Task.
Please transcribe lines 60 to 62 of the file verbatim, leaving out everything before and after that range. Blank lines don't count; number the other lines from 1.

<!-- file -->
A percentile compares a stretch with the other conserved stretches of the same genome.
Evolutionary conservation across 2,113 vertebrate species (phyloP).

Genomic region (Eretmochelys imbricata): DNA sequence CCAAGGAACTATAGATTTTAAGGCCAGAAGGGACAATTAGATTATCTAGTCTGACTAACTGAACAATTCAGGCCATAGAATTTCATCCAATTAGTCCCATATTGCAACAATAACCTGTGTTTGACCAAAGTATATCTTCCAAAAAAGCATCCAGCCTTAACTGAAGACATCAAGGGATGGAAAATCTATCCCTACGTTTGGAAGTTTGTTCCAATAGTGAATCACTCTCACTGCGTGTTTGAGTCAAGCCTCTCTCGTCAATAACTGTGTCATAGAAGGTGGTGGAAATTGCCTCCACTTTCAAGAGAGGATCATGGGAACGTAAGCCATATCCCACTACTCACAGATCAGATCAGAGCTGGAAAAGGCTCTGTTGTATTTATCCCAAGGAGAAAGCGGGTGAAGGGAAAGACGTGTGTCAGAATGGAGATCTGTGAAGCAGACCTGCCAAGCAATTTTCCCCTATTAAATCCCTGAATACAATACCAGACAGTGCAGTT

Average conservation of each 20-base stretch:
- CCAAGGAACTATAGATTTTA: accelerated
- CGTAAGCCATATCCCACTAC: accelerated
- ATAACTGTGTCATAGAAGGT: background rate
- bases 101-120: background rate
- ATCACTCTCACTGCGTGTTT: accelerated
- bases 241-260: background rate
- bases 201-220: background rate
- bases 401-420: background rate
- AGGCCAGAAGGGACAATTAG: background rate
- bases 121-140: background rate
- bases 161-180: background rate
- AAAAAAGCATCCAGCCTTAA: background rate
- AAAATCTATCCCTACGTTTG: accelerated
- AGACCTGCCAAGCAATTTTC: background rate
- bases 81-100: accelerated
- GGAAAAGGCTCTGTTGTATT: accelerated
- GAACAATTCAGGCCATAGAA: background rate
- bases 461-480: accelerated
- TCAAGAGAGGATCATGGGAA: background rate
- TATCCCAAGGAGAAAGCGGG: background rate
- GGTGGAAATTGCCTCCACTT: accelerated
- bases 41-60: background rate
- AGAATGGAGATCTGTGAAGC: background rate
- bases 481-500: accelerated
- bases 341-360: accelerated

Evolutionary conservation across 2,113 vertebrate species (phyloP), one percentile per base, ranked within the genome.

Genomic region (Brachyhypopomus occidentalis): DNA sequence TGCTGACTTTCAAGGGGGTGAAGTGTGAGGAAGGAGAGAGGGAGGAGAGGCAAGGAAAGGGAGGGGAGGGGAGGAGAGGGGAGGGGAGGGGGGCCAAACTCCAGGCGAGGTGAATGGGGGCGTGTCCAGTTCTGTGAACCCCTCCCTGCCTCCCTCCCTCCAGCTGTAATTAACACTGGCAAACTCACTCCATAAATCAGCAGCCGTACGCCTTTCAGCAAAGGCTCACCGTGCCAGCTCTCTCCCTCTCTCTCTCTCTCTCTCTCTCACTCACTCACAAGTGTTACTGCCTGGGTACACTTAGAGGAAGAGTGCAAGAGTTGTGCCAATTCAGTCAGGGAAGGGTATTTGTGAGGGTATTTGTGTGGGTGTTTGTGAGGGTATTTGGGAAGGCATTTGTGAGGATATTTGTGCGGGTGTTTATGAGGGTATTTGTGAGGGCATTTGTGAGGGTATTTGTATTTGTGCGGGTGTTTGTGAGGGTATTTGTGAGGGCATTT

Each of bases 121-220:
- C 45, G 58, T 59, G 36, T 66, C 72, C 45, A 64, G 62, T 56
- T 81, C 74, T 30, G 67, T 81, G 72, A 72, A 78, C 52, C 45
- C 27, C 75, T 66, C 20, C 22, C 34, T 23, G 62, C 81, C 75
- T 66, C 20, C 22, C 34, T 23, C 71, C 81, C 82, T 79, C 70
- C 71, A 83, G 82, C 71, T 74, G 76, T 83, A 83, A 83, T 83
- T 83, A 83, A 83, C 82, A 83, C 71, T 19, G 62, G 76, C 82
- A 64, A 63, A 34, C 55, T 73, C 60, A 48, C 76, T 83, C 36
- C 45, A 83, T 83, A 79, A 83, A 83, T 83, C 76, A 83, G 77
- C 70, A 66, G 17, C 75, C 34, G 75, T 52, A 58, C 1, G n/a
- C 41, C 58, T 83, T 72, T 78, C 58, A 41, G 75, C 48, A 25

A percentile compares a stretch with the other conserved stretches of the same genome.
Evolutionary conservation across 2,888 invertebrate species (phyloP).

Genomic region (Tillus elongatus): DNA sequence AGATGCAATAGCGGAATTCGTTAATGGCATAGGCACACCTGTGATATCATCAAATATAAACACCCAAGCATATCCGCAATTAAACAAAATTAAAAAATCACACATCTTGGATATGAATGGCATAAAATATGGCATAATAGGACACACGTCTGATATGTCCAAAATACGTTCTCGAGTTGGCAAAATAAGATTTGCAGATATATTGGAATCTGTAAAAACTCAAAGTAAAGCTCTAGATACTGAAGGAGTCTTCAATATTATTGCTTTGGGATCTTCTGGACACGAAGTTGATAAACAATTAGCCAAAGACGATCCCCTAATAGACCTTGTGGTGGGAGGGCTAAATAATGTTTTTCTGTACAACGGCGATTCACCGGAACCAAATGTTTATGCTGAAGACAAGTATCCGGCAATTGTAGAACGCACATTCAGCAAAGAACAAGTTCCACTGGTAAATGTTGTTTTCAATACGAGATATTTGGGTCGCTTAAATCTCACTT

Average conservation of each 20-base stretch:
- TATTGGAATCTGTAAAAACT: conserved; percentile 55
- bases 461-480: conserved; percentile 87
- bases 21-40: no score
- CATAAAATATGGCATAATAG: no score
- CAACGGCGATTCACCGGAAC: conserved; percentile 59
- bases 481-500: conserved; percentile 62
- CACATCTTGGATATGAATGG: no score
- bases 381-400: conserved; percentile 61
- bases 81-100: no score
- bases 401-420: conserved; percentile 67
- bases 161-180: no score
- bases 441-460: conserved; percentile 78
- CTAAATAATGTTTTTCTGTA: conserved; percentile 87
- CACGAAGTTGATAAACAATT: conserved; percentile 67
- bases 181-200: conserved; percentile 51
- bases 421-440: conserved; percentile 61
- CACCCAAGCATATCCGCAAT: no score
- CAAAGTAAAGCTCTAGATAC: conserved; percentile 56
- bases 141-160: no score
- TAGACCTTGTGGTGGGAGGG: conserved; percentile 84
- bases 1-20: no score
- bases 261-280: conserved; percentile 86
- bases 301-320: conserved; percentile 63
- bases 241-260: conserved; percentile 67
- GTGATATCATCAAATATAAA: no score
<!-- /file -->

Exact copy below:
- CACGAAGTTGATAAACAATT: conserved; percentile 67
- bases 181-200: conserved; percentile 51
- bases 421-440: conserved; percentile 61